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Astrophysics Research and Analysis

Fabrication of High Resolution Lightweight X-ray Mirrors Using Mono-crystalline Silicon

Completed Technology Project

Project Description

Fabrication of High Resolution Lightweight X-ray Mirrors Using Mono-crystalline Silicon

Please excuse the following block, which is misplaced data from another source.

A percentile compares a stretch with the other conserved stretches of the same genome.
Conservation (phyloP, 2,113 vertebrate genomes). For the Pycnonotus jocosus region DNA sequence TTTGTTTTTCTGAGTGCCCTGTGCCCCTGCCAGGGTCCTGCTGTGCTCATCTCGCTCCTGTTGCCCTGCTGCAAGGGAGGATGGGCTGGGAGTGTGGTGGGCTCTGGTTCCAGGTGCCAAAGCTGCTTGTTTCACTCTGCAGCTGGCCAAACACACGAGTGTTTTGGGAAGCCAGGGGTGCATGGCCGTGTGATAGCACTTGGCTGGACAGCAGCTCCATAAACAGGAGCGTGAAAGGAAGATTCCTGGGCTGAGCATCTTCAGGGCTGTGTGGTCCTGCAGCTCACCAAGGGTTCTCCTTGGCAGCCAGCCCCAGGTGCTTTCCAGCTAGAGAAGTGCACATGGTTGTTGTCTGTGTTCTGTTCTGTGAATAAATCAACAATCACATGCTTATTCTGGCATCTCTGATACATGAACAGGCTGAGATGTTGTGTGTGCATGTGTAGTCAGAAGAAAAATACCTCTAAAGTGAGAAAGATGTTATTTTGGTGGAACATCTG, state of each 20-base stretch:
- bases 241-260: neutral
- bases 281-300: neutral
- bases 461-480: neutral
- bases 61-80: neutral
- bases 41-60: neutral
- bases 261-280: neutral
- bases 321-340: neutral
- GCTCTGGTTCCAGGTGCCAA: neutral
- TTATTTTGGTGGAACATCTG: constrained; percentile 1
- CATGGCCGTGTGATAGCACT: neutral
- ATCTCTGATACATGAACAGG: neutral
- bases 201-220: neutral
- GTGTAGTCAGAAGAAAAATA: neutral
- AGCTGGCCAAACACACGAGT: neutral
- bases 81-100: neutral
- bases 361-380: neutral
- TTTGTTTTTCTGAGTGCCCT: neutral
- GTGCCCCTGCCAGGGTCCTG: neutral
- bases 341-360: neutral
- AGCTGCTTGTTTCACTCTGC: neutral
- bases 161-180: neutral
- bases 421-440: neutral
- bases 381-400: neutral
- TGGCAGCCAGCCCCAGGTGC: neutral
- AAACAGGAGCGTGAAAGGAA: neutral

"Three factors characterize an X-ray optics fabrication technology: angular resolution, effective area per unit mass, and production cost per unit effective area. In general, these three factors are always in conflict with one another. Every telescope that has flown so far represents an astronomically useful compromise of these factors. Of three operating X-ray telescopes, Chandra has been optimized for angular resolution (0.5 arcsecs); Suzaku for effective area per unit mass; and both were optimized in its own way to minimize production cost. We propose an X-ray mirror fabrication method that, when validated and developed, will enable the making of mirror segments with Chandra's angular resolution but with Suzaku's mass per unit area. This method, utilizing an industrial material and commercial polishing techniques, is fast and inexpensive and will enable both small and large X-ray astronomical missions. The method is based on two recent developments. First, revolutionary optical polishing technologies have been developed since the fabrication of the Chandra mirrors. Second, large blocks of mono-crystalline silicon have become readily and inexpensively available. Taking advantage of the grazing incidence geometry of X-ray optics, the new polishing technologies can create mirror segments of high angular resolution on thick silicon blocks fast and at low cost. Given the extremely low internal stress of the nearly perfectly crystalline silicon, these mirrors can then be lightweighted (or sliced off from the silicon block) and still maintain their angular resolution. Instead of the traditional approach of ""lightweight and then polish,"" this method reverses the two steps to ""polish first and then lightweight."" We propose to empirically validate and develop this method in three years. In the first year (FY12) we experiment with making very thin flat mirrors to demonstrate the principle that underpins this method. In the second year (FY13) we extend the experime More »

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